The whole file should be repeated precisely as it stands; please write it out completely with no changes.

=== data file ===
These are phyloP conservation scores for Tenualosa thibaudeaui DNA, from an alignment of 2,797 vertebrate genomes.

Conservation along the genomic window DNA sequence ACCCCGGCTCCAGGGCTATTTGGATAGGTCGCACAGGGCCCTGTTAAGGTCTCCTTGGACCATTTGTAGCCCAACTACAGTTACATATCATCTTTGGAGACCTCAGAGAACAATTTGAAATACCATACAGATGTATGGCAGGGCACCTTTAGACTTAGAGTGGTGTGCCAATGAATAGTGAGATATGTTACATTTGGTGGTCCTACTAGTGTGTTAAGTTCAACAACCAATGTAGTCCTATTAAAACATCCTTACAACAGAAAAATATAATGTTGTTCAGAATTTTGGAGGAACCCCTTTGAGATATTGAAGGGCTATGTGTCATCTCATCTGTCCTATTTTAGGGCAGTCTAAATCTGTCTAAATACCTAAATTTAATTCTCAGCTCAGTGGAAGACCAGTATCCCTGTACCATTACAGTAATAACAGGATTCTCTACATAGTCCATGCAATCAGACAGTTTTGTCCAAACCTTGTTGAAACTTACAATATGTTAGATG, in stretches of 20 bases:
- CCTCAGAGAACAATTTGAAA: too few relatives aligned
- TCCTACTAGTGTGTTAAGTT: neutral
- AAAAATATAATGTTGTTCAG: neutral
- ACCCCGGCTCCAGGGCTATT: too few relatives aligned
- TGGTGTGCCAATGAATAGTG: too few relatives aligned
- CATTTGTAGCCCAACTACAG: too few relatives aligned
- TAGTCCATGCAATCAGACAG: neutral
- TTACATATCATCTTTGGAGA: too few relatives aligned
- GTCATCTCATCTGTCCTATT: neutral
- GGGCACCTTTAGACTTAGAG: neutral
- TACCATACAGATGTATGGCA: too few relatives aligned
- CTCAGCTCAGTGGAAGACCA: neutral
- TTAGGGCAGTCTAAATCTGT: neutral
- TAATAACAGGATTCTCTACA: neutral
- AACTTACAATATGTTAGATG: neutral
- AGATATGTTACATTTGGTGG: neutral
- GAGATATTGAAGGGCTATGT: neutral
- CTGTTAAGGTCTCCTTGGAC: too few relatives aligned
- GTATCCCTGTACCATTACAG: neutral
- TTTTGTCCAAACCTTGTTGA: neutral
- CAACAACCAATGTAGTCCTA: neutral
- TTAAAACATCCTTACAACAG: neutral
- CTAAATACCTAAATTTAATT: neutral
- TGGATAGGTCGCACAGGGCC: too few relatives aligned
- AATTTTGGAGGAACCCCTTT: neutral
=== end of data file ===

These are phyloP conservation scores for Tenualosa thibaudeaui DNA, from an alignment of 2,797 vertebrate genomes.

Conservation along the genomic window DNA sequence ACCCCGGCTCCAGGGCTATTTGGATAGGTCGCACAGGGCCCTGTTAAGGTCTCCTTGGACCATTTGTAGCCCAACTACAGTTACATATCATCTTTGGAGACCTCAGAGAACAATTTGAAATACCATACAGATGTATGGCAGGGCACCTTTAGACTTAGAGTGGTGTGCCAATGAATAGTGAGATATGTTACATTTGGTGGTCCTACTAGTGTGTTAAGTTCAACAACCAATGTAGTCCTATTAAAACATCCTTACAACAGAAAAATATAATGTTGTTCAGAATTTTGGAGGAACCCCTTTGAGATATTGAAGGGCTATGTGTCATCTCATCTGTCCTATTTTAGGGCAGTCTAAATCTGTCTAAATACCTAAATTTAATTCTCAGCTCAGTGGAAGACCAGTATCCCTGTACCATTACAGTAATAACAGGATTCTCTACATAGTCCATGCAATCAGACAGTTTTGTCCAAACCTTGTTGAAACTTACAATATGTTAGATG, in stretches of 20 bases:
- CCTCAGAGAACAATTTGAAA: too few relatives aligned
- TCCTACTAGTGTGTTAAGTT: neutral
- AAAAATATAATGTTGTTCAG: neutral
- ACCCCGGCTCCAGGGCTATT: too few relatives aligned
- TGGTGTGCCAATGAATAGTG: too few relatives aligned
- CATTTGTAGCCCAACTACAG: too few relatives aligned
- TAGTCCATGCAATCAGACAG: neutral
- TTACATATCATCTTTGGAGA: too few relatives aligned
- GTCATCTCATCTGTCCTATT: neutral
- GGGCACCTTTAGACTTAGAG: neutral
- TACCATACAGATGTATGGCA: too few relatives aligned
- CTCAGCTCAGTGGAAGACCA: neutral
- TTAGGGCAGTCTAAATCTGT: neutral
- TAATAACAGGATTCTCTACA: neutral
- AACTTACAATATGTTAGATG: neutral
- AGATATGTTACATTTGGTGG: neutral
- GAGATATTGAAGGGCTATGT: neutral
- CTGTTAAGGTCTCCTTGGAC: too few relatives aligned
- GTATCCCTGTACCATTACAG: neutral
- TTTTGTCCAAACCTTGTTGA: neutral
- CAACAACCAATGTAGTCCTA: neutral
- TTAAAACATCCTTACAACAG: neutral
- CTAAATACCTAAATTTAATT: neutral
- TGGATAGGTCGCACAGGGCC: too few relatives aligned
- AATTTTGGAGGAACCCCTTT: neutral